I have a friend in the industry who gets upset when someone tells him “My AC motor quit running right”. His response is always something like, “It’s not the motor. The motor is dumb. If you apply the proper power and if there’s no issues on the load side, it’s gonna do what it’s supposed to do or not run at all”. Which is essentially true. Sorry motors, but your just not all that smart. Except maybe DC and servo motors. Even with those though, the brains are mostly in the drive controls.
Could an AC motor be made smart? You could argue that by applying a VF drive it’s now smart. It will speed up and slow down on demand. But those are normally mounted several feet away or even in the next room so not an integral part of the motor. Not that it couldn’t be mounted in an oversized junction box but why do that? Drives are typically electronic devices and prefer a nice comfy control room environment away from the heat, vibration and contamination that those dumb old workhorse motors live in. It could be done though. Who knows, maybe someone is already doing it.
Okay, so our motor can speed up and slow down by itself, now let’s imagine it’s smarter yet. It senses incoming current and controls start up torque very slowly to avoid stressing its copper muscles and insulation ligaments. No mechanical stresses from the winding flexing in this smart guy. And once up to full output, current and voltage are sensed and kept in near perfect balance through an integral variac or some other new technology. This is all already doable and being done in a few cases but external to the motor with surge suppressors, chokes, variacs, soft starts, etc.
Now let’s look at the smart mechanical features. Ultrasonic sensors could tell the motors brain its bearings are needing a fresh squeeze of lube and it’s automatically added. In fact, let’s get smarter yet and measure the bearings operating temperature and have it add an appropriate rated compatible grease for the current operating conditions. The ultrasonic sensors would also detect when just the right amount of grease has been added.
Of course, our smart motor also protects itself from outside contamination with mechanical seals on both ends. Stray shaft currents are mitigated with insulated ceramic coated bearing housings and integral grounding devices. And the cooling system is thermostatically controlled with high speed fans and high surface area fins to quickly dissipate the heat and keep the temperature just right regardless of the motors operating speed. This will also improve efficiency by eliminating the drag caused by the cooling fans rotation when it’s not needed to run continuously.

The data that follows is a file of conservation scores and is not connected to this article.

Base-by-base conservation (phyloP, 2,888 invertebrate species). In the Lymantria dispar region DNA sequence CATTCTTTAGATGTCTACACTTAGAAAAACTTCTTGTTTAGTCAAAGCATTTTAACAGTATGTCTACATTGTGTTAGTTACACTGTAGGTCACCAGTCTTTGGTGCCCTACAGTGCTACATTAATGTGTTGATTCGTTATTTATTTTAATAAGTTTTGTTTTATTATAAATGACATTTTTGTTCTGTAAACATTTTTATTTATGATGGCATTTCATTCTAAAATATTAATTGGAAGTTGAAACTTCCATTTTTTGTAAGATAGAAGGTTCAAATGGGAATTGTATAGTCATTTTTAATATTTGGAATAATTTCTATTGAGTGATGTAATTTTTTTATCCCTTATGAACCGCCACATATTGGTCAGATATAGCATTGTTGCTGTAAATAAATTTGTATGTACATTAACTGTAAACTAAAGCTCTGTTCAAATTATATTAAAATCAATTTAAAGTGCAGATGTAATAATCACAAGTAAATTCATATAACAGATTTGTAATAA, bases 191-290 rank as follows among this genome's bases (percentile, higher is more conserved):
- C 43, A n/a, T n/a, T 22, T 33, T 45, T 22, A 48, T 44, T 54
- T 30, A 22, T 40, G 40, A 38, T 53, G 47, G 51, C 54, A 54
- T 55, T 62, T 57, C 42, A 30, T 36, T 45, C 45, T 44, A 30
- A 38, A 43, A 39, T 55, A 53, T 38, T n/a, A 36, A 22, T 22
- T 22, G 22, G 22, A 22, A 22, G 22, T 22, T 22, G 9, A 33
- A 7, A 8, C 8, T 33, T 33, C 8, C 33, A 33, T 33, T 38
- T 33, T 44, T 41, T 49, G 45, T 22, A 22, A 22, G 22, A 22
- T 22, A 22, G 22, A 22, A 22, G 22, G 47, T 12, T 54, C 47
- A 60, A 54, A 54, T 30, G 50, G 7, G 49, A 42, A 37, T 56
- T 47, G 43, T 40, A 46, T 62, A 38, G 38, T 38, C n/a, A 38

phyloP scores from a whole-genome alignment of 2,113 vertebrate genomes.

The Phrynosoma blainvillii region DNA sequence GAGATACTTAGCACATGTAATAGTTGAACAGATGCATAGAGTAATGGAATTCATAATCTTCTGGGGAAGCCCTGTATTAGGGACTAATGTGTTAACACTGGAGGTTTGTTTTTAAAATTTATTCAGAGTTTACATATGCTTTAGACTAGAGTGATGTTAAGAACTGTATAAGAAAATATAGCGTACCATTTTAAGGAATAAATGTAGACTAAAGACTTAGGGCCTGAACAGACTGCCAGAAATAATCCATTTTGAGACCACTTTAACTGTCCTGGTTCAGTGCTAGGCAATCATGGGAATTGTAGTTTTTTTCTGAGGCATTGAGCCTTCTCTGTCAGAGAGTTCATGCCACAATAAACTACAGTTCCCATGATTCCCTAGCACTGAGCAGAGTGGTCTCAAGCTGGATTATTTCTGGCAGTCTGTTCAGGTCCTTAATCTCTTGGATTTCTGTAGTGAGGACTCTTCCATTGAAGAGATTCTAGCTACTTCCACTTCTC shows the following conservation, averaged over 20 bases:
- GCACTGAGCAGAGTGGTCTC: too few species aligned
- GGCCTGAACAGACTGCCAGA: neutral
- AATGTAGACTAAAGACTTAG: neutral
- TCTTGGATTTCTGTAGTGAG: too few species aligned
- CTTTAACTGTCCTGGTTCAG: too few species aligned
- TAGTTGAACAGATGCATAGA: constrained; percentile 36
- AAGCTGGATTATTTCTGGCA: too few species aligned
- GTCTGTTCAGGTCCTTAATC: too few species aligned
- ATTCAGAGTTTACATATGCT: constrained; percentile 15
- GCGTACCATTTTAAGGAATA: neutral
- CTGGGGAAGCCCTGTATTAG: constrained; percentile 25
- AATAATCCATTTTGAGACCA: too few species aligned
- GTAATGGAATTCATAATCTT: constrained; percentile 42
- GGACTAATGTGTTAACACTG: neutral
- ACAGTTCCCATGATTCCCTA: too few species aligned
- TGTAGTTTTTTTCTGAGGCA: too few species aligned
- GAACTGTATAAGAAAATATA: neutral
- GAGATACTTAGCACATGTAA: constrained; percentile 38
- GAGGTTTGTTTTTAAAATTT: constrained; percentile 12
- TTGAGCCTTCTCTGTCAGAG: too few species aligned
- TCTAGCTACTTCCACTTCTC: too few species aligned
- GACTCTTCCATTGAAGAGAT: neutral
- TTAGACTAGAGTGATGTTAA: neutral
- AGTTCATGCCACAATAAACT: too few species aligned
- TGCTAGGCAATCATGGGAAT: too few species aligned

Yeah that’s all well and good you say but what if the motor wasn’t installed properly and there a misalignment issue? That’s where the integral “SmartBase” comes into the picture. With pressure sensors on the bearings the motor automatically adjusts itself with a series of tiny electric jack screws to maintain perfect alignment and load balance on the shaft.
But let’s not forget external communication and the industrial internet of things. If the smart motor needs a human to intervene when it’s systems fail or aren’t enough to self-correct it calls or texts you and asks for your help. Not just a generic call for help but something like, “I’m sensing pressure on the right side of my drive end bearing and can’t seem to correct it. I’ve run my diagnostics and it seems the drive side horizontal jack screw is non-responsive”.
Or maybe the request for human intervention is just for a simple task like replacing a lube cylinder. Then the call might go something like, “I’ve just dispensed the last of my high temperature grease. Please replace in the next 10 days before my next lube cycle”. Maybe despite all of the smart features in this motor it still needs an occasional recondition. It could alert you to this fact and send notifications to production and the plant manager predicting when the bearings will fail and start damaging the motor if not shut down and removed. It could even notify the repair shop what parts will be needed and when the motor will be available to be sent in.
Although some of this is probably impractical, as the cost of sensors comes down and new products are brought to market who knows how smart our dumb friend will become.